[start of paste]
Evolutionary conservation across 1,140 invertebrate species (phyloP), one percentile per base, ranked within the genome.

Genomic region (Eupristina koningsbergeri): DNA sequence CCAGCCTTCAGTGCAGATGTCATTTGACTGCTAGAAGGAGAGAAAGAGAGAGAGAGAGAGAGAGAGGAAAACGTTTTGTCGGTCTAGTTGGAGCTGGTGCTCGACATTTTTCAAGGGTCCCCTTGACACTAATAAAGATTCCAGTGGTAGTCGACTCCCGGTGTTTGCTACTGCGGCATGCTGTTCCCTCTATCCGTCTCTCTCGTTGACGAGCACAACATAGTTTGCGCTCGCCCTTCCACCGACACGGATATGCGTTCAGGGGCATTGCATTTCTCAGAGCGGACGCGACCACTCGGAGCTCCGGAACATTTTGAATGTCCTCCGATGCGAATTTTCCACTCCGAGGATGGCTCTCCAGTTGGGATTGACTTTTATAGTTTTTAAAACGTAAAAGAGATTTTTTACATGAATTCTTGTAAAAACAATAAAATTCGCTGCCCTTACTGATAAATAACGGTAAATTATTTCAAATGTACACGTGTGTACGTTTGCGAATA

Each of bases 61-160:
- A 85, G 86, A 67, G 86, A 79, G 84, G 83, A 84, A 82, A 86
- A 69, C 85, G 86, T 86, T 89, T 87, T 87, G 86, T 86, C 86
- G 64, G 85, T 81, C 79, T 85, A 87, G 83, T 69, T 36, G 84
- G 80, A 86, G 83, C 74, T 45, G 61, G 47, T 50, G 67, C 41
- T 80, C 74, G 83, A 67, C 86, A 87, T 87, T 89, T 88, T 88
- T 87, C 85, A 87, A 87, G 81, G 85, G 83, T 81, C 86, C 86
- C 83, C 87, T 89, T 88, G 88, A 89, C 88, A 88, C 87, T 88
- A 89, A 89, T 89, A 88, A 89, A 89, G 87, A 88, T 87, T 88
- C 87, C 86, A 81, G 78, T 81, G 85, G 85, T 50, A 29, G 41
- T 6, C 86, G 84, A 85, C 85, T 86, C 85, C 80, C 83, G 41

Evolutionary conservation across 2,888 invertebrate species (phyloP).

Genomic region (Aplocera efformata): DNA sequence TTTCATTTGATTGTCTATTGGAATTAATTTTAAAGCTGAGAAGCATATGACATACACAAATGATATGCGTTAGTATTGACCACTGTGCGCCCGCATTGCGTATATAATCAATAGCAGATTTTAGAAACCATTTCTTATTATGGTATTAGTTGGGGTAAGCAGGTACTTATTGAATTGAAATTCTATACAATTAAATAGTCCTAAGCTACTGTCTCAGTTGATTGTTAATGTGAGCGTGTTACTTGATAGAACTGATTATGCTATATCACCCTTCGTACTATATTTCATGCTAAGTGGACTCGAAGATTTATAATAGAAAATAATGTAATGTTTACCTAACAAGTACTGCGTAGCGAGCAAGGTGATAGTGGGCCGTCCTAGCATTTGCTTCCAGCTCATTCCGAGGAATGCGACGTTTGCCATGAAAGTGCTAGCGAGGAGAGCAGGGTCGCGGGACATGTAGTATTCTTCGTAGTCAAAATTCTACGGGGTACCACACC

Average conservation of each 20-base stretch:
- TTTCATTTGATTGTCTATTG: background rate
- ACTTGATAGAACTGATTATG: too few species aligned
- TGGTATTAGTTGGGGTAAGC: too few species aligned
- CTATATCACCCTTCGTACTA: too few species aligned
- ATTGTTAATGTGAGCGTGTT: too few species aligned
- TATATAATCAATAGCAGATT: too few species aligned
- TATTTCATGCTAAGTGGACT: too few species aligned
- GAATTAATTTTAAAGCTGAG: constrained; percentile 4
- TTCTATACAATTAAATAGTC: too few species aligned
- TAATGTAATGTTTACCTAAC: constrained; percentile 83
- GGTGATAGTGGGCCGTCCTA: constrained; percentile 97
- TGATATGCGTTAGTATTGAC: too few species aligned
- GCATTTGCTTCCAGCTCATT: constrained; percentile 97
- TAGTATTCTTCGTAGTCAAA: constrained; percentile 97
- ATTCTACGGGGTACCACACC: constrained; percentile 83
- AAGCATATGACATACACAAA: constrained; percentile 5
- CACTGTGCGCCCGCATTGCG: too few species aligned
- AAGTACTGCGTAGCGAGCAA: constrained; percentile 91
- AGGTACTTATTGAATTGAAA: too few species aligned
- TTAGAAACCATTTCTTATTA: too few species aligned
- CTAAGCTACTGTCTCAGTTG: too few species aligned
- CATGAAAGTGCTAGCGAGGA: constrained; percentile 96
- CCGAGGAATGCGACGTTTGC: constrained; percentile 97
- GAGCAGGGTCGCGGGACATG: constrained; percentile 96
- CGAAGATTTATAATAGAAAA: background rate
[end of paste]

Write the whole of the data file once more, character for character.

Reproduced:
Evolutionary conservation across 1,140 invertebrate species (phyloP), one percentile per base, ranked within the genome.

Genomic region (Eupristina koningsbergeri): DNA sequence CCAGCCTTCAGTGCAGATGTCATTTGACTGCTAGAAGGAGAGAAAGAGAGAGAGAGAGAGAGAGAGGAAAACGTTTTGTCGGTCTAGTTGGAGCTGGTGCTCGACATTTTTCAAGGGTCCCCTTGACACTAATAAAGATTCCAGTGGTAGTCGACTCCCGGTGTTTGCTACTGCGGCATGCTGTTCCCTCTATCCGTCTCTCTCGTTGACGAGCACAACATAGTTTGCGCTCGCCCTTCCACCGACACGGATATGCGTTCAGGGGCATTGCATTTCTCAGAGCGGACGCGACCACTCGGAGCTCCGGAACATTTTGAATGTCCTCCGATGCGAATTTTCCACTCCGAGGATGGCTCTCCAGTTGGGATTGACTTTTATAGTTTTTAAAACGTAAAAGAGATTTTTTACATGAATTCTTGTAAAAACAATAAAATTCGCTGCCCTTACTGATAAATAACGGTAAATTATTTCAAATGTACACGTGTGTACGTTTGCGAATA

Each of bases 61-160:
- A 85, G 86, A 67, G 86, A 79, G 84, G 83, A 84, A 82, A 86
- A 69, C 85, G 86, T 86, T 89, T 87, T 87, G 86, T 86, C 86
- G 64, G 85, T 81, C 79, T 85, A 87, G 83, T 69, T 36, G 84
- G 80, A 86, G 83, C 74, T 45, G 61, G 47, T 50, G 67, C 41
- T 80, C 74, G 83, A 67, C 86, A 87, T 87, T 89, T 88, T 88
- T 87, C 85, A 87, A 87, G 81, G 85, G 83, T 81, C 86, C 86
- C 83, C 87, T 89, T 88, G 88, A 89, C 88, A 88, C 87, T 88
- A 89, A 89, T 89, A 88, A 89, A 89, G 87, A 88, T 87, T 88
- C 87, C 86, A 81, G 78, T 81, G 85, G 85, T 50, A 29, G 41
- T 6, C 86, G 84, A 85, C 85, T 86, C 85, C 80, C 83, G 41

Evolutionary conservation across 2,888 invertebrate species (phyloP).

Genomic region (Aplocera efformata): DNA sequence TTTCATTTGATTGTCTATTGGAATTAATTTTAAAGCTGAGAAGCATATGACATACACAAATGATATGCGTTAGTATTGACCACTGTGCGCCCGCATTGCGTATATAATCAATAGCAGATTTTAGAAACCATTTCTTATTATGGTATTAGTTGGGGTAAGCAGGTACTTATTGAATTGAAATTCTATACAATTAAATAGTCCTAAGCTACTGTCTCAGTTGATTGTTAATGTGAGCGTGTTACTTGATAGAACTGATTATGCTATATCACCCTTCGTACTATATTTCATGCTAAGTGGACTCGAAGATTTATAATAGAAAATAATGTAATGTTTACCTAACAAGTACTGCGTAGCGAGCAAGGTGATAGTGGGCCGTCCTAGCATTTGCTTCCAGCTCATTCCGAGGAATGCGACGTTTGCCATGAAAGTGCTAGCGAGGAGAGCAGGGTCGCGGGACATGTAGTATTCTTCGTAGTCAAAATTCTACGGGGTACCACACC

Average conservation of each 20-base stretch:
- TTTCATTTGATTGTCTATTG: background rate
- ACTTGATAGAACTGATTATG: too few species aligned
- TGGTATTAGTTGGGGTAAGC: too few species aligned
- CTATATCACCCTTCGTACTA: too few species aligned
- ATTGTTAATGTGAGCGTGTT: too few species aligned
- TATATAATCAATAGCAGATT: too few species aligned
- TATTTCATGCTAAGTGGACT: too few species aligned
- GAATTAATTTTAAAGCTGAG: constrained; percentile 4
- TTCTATACAATTAAATAGTC: too few species aligned
- TAATGTAATGTTTACCTAAC: constrained; percentile 83
- GGTGATAGTGGGCCGTCCTA: constrained; percentile 97
- TGATATGCGTTAGTATTGAC: too few species aligned
- GCATTTGCTTCCAGCTCATT: constrained; percentile 97
- TAGTATTCTTCGTAGTCAAA: constrained; percentile 97
- ATTCTACGGGGTACCACACC: constrained; percentile 83
- AAGCATATGACATACACAAA: constrained; percentile 5
- CACTGTGCGCCCGCATTGCG: too few species aligned
- AAGTACTGCGTAGCGAGCAA: constrained; percentile 91
- AGGTACTTATTGAATTGAAA: too few species aligned
- TTAGAAACCATTTCTTATTA: too few species aligned
- CTAAGCTACTGTCTCAGTTG: too few species aligned
- CATGAAAGTGCTAGCGAGGA: constrained; percentile 96
- CCGAGGAATGCGACGTTTGC: constrained; percentile 97
- GAGCAGGGTCGCGGGACATG: constrained; percentile 96
- CGAAGATTTATAATAGAAAA: background rate